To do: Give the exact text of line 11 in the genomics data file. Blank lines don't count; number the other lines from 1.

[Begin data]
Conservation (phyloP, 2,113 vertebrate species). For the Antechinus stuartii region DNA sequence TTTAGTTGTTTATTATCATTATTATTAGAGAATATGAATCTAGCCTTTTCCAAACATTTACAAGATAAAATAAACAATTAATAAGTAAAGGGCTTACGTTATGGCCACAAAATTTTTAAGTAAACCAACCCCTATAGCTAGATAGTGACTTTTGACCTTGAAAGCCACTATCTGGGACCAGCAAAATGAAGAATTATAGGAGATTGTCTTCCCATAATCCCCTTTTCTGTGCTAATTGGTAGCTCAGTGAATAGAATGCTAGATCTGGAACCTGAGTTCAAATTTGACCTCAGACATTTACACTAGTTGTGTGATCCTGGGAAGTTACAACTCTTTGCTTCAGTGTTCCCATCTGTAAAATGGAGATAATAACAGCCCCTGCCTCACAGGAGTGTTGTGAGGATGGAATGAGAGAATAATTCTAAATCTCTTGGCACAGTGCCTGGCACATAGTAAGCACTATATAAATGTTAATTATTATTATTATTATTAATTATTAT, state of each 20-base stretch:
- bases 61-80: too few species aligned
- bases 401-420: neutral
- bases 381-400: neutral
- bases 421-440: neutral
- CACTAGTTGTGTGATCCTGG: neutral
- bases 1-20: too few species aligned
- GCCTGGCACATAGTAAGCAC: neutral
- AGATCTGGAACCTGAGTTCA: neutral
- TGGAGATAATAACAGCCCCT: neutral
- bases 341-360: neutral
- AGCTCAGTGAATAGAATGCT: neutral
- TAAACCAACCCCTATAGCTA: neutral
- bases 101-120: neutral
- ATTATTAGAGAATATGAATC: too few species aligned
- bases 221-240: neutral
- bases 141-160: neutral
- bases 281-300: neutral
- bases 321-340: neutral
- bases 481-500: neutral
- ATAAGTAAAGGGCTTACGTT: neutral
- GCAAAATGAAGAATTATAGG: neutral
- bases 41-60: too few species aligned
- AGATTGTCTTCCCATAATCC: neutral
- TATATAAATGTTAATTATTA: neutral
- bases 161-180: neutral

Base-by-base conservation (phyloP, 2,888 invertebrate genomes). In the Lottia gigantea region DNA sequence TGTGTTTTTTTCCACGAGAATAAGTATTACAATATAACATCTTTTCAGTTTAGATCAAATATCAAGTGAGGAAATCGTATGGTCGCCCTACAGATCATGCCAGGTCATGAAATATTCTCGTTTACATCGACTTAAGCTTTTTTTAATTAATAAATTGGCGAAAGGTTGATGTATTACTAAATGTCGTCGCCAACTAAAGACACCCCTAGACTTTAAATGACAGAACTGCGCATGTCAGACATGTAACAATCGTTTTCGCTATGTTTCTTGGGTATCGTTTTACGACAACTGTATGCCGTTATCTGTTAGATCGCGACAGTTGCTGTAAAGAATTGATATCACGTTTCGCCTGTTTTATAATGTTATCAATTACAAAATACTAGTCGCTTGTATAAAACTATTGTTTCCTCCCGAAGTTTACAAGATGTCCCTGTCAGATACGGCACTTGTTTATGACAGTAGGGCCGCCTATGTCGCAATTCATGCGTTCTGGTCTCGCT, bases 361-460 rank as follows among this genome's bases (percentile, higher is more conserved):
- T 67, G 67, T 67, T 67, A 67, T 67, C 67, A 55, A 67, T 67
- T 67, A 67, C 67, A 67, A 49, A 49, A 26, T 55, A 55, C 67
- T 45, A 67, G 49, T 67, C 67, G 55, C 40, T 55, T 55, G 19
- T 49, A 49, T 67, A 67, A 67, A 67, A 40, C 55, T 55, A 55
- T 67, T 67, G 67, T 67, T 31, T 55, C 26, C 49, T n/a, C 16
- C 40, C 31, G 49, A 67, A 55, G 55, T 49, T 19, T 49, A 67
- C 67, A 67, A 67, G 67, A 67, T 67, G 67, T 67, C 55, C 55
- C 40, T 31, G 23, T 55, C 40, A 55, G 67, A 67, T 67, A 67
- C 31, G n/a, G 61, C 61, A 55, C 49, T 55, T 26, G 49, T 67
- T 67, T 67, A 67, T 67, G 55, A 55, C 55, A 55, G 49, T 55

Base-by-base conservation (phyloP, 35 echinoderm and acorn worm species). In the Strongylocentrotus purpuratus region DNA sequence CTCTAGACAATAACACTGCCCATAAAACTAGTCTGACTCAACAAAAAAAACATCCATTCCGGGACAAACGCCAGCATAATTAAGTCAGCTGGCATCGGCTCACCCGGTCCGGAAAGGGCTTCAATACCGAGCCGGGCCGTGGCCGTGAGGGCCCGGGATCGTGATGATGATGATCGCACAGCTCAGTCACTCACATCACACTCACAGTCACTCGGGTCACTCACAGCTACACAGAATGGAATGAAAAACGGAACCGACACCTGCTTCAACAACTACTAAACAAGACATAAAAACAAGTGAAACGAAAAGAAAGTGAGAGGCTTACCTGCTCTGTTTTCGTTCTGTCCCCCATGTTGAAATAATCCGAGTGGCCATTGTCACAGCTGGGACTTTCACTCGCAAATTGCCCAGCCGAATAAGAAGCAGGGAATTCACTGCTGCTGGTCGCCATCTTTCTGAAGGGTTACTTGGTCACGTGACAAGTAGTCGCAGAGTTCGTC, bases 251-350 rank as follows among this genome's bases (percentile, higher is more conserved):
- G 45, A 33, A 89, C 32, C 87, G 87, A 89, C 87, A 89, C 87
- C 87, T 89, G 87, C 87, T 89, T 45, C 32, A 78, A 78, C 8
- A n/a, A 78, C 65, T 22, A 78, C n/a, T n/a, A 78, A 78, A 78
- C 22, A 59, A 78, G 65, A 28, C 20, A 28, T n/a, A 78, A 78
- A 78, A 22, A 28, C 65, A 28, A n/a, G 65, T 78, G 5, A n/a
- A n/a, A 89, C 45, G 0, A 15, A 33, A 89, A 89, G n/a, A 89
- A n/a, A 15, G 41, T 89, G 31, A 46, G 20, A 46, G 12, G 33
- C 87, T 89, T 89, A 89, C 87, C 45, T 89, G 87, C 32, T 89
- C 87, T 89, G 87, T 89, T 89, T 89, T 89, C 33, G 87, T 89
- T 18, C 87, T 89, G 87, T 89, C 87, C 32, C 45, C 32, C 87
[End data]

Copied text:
- bases 341-360: neutral